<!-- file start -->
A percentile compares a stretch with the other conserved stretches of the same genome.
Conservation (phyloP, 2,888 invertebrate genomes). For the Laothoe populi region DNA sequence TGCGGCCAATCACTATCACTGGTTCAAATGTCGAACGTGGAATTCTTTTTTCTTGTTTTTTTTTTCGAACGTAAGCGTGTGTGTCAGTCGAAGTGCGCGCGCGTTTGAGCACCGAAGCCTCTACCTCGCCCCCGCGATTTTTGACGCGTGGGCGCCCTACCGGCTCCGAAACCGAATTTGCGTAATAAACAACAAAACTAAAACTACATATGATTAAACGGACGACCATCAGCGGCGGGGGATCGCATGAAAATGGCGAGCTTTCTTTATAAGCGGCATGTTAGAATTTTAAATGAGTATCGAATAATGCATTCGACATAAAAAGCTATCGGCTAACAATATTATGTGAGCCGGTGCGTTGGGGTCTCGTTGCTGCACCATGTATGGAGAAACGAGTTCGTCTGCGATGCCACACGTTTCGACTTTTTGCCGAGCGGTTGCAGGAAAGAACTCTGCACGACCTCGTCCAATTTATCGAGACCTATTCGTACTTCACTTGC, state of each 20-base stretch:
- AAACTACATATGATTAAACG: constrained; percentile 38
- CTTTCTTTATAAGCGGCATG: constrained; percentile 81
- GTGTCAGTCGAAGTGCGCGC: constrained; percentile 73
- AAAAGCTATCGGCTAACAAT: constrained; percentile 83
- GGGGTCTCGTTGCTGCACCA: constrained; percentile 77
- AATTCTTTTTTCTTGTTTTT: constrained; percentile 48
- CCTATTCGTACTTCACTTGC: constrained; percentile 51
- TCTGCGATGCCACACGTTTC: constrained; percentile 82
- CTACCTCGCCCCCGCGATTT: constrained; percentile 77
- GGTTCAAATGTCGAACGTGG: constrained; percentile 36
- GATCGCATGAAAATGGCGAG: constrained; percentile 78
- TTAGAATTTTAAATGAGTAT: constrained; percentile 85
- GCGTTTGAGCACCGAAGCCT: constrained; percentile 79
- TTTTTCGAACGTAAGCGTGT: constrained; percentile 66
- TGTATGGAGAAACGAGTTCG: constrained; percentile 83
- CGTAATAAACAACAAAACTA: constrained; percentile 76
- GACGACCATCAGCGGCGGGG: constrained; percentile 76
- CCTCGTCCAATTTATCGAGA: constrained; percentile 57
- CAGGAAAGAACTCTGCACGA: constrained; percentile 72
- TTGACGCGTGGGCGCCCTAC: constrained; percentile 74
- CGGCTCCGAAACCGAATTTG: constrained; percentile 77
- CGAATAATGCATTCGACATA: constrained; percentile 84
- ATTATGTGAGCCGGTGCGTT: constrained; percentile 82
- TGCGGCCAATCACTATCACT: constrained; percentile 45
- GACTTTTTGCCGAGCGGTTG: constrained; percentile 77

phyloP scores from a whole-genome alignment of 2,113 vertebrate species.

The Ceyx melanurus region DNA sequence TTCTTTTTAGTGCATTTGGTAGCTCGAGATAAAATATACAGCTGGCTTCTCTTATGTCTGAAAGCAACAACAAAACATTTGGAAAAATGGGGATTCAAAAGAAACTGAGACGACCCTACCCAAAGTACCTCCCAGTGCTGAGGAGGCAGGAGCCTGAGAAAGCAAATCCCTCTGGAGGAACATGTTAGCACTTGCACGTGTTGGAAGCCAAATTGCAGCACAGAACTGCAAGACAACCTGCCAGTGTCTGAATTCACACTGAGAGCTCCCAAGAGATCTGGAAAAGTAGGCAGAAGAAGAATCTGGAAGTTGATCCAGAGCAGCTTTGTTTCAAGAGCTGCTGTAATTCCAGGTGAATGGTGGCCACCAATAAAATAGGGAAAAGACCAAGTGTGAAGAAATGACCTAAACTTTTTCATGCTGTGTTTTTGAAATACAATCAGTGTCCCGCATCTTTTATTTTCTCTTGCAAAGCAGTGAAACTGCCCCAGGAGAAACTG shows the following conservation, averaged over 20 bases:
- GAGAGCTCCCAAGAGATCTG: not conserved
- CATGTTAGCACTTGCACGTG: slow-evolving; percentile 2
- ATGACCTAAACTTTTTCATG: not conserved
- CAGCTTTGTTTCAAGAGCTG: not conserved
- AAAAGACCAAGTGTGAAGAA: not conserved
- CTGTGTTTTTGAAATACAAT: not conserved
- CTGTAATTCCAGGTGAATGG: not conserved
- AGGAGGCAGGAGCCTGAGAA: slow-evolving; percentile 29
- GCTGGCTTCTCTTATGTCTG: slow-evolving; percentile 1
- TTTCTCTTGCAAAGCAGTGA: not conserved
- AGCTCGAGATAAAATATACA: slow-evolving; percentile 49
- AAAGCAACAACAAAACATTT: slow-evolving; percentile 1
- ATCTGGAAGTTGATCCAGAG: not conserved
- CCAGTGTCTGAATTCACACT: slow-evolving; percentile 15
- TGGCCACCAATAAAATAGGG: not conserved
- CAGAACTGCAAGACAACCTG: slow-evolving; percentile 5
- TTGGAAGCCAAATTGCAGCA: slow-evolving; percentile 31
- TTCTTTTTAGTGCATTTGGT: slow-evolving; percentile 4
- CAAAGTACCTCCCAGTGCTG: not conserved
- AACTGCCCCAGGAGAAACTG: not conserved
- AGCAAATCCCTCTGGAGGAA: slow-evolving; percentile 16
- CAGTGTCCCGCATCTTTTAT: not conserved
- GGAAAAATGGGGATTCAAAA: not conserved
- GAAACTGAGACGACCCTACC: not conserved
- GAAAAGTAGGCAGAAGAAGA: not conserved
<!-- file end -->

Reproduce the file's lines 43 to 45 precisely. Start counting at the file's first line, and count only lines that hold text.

- CCAGTGTCTGAATTCACACT: slow-evolving; percentile 15
- TGGCCACCAATAAAATAGGG: not conserved
- CAGAACTGCAAGACAACCTG: slow-evolving; percentile 5